The Shoulders of the People
"... but do not do as they do, for they do not practice what they teach. They tie up heavy burdens, hard to bear, and lay them on the shoulders of others; but they themselves are unwilling to lift a finger to move them.
October 30, 2020, Words By: Jenna Smith, Image By: Ivanoh Demers/Radio Canada
They do not practice what they teach.
They are unwilling to lift a finger.
They love the seat of honour.
Jesus’ criticism of his community’s religious leaders is, as usual, raw, unrestrained and unfiltered. What stands out in this particular passage is his opening criticism: “They tie up heavy burdens, hard to bear, and lay them on the shoulders of others.”
The behaviour of the pharisees and scribes—described in detail by Jesus as a series of hypocrisies, sins of self-serving hierarchy, and oppressive elitism—results in a heaviness on the shoulders of the people.
It is institutional-induced fatigue.
I cannot help but read this passage through the lens of a society-wide conversation right now on systems, namely, systems of oppression. This conversation doesn’t discount individual sin, but it highlights that there is a fundamental brokenness—a sinfulness—in the structure of power itself.
In my home province of Quebec, we as a society are also feeling the heaviness on our shoulders. The conversation around systemic racism has emerged once more, following the untimely death of an Indigenous woman, Joyce Echaquan. She died at the hands of hospital staff who yelled diminishing and prejudicial slurs at her while she begged them to change her medication doses. Her last living act was to film the whole thing on her phone. The debate with our government exploded: was this the act of individuals who were heinous and racist, or was this the result of a broken and oppressive system? Our Premier still adamantly refuses to admit to systemic racism being a problem in Quebec.
We are suffering from institutional-induced fatigue.
Jesus spends the entire passage pointing out what is wrong with the scribes and pharisees at an institutional level. And it makes me wonder if he is not using the sins of the leaders as a means of addressing an abysmal system, one that, in its entirety, is sinful.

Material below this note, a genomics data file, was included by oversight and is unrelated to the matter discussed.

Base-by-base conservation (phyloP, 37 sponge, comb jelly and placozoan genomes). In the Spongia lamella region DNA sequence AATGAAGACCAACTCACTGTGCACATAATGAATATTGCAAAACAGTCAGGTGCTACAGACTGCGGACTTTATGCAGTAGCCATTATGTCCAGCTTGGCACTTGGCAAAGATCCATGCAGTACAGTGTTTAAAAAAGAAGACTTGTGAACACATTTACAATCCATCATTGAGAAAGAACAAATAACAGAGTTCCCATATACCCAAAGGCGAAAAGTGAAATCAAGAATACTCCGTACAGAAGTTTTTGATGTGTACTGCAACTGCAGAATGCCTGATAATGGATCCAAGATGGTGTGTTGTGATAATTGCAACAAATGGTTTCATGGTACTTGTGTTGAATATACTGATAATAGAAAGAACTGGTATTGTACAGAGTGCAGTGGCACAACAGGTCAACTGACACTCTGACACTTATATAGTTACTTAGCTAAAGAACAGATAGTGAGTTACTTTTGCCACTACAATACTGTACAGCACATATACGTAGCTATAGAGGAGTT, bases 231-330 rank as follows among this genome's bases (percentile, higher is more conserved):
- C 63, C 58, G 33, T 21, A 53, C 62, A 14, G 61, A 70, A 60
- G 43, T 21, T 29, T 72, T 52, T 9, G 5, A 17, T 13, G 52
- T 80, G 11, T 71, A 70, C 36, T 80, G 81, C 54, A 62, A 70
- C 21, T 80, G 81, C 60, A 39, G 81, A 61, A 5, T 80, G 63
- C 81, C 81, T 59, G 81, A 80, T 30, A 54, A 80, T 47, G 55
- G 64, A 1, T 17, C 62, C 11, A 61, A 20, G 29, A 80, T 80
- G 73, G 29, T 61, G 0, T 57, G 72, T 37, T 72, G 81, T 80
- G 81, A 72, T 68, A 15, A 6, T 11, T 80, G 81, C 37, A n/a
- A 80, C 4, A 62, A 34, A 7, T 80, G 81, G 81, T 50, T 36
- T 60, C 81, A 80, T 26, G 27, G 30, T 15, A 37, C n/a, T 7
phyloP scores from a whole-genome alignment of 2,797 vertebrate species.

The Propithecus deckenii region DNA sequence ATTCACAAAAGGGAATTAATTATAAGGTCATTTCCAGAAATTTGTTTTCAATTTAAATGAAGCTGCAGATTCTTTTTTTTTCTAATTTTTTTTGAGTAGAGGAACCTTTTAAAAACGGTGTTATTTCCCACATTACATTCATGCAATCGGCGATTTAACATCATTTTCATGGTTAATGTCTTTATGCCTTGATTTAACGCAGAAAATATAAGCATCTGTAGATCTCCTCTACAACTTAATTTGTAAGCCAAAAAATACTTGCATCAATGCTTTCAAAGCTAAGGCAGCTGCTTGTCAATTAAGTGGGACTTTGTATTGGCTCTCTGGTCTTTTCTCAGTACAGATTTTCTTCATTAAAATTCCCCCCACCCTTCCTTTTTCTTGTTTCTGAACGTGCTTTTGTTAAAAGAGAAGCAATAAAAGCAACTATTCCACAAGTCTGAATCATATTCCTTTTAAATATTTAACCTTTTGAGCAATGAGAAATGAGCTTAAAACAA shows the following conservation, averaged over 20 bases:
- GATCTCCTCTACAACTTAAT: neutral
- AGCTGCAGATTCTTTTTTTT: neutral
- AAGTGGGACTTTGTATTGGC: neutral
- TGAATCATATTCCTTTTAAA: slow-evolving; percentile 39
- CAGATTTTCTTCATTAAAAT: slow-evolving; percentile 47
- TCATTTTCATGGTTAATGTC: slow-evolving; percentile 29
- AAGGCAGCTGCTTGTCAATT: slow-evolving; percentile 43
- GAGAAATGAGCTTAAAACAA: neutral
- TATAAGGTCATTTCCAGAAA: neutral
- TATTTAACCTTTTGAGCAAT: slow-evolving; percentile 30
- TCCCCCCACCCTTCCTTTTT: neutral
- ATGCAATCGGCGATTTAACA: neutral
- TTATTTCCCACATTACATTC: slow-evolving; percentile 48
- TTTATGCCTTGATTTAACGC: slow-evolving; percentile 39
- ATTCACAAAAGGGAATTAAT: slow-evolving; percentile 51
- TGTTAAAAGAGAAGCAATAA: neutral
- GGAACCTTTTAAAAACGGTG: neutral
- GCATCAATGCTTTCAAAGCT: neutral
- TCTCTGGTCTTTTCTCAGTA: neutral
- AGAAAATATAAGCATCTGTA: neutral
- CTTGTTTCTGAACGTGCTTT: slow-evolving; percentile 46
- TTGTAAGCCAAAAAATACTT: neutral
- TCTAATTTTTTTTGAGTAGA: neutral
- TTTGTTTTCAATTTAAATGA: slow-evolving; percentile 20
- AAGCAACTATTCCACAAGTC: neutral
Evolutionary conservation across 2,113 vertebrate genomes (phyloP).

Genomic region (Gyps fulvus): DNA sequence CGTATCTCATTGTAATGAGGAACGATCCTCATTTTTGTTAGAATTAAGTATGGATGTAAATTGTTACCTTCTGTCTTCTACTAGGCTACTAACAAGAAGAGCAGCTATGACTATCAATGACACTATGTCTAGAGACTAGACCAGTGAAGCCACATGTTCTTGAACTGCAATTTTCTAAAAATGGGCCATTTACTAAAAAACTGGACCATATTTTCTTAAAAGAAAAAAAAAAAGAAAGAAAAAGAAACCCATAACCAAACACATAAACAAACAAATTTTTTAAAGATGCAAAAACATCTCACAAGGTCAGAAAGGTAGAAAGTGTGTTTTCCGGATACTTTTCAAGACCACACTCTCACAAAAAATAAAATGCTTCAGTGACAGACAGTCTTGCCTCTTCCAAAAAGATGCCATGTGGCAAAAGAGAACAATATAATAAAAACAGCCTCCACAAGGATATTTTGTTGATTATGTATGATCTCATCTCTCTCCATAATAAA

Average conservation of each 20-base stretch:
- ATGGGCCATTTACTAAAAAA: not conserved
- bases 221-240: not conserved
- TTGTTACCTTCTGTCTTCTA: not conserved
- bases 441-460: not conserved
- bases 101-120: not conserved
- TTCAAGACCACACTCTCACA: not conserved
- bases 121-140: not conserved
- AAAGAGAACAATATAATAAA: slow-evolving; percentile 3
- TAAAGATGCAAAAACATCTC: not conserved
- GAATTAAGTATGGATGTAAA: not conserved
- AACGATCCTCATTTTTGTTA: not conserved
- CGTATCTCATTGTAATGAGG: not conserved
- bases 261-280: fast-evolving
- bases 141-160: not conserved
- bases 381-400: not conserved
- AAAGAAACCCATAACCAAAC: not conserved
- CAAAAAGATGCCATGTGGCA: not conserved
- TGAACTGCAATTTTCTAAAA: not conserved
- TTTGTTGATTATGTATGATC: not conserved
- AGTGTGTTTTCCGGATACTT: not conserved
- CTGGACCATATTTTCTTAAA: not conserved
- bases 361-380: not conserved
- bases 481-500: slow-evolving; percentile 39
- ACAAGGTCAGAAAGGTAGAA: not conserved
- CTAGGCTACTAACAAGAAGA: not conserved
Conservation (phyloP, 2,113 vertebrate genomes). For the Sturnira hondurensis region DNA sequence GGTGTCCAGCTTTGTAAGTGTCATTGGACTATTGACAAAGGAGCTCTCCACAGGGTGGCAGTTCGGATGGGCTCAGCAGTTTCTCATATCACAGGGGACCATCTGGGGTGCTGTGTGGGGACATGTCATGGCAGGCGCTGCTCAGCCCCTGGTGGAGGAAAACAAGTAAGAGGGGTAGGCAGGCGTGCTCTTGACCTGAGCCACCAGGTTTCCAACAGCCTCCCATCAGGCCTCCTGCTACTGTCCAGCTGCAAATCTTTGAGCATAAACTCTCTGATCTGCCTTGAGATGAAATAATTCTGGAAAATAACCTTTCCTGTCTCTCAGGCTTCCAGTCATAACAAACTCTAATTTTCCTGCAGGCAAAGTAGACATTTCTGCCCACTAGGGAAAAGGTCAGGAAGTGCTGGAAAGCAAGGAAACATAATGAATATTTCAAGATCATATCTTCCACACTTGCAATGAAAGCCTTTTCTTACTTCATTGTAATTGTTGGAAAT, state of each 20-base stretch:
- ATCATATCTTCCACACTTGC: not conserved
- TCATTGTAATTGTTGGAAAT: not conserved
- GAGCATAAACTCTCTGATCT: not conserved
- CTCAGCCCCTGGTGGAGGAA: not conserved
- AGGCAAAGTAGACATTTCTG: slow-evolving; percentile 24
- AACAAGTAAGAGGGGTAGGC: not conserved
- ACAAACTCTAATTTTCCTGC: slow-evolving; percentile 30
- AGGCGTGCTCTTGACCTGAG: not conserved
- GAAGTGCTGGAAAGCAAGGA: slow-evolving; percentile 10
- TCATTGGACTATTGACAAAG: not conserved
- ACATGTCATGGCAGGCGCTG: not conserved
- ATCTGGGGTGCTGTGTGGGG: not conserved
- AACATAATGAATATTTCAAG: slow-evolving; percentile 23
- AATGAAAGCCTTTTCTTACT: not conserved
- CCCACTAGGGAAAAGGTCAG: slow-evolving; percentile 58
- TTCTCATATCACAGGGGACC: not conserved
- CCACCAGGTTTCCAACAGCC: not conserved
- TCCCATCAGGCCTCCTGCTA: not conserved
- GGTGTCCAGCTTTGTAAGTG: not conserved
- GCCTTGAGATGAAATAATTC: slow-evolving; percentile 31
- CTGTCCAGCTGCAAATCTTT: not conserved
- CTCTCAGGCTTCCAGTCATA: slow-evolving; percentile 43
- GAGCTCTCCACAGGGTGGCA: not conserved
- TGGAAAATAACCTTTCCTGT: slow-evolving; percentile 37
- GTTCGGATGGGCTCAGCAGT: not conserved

If that’s the case, his directive to the disciples in verses 8 and 10, “you are not to be called rabbi…nor are you to be called instructors…” reads as an urging to resist the temptation to join forces with their present power structure. We know that later the disciples did indeed instruct, teach, and for all intents and purposes, occupy rabbinical roles.
They just didn’t do so in the system.
This conversation becomes a whole lot more uncomfortable when it is applied inward, on our own religious leadership and institutions. Leadership within my Christian community is literally my wheelhouse: I am, in many ways, part of the league of pharisees, one of the scribes or instructors. What hypocrisies, what legalism, what hierarchy am I participating in that is directly or indirectly laying weight on the shoulders of my neighbour?
Jesus uses the word “burden.” It echoes in contrast to that other verse in Matthew, better-known, that employs this word (the only other time Jesus uses it in the Gospel of Matthew): “Come to me all who are heavy-laden and I will give you rest. For my yoke is easy and my burden light.”
Our participation, or even alignment, with systems or institutions may well be inevitable. As long as humans desire connection and productivity, they will gather and organize. The invitation from Jesus, however, is to develop a religiosity—literally a binding together of what which is broken—that is anchored in his person, and not in the system.
One will weigh heavy on your shoulders.
But the other will be light.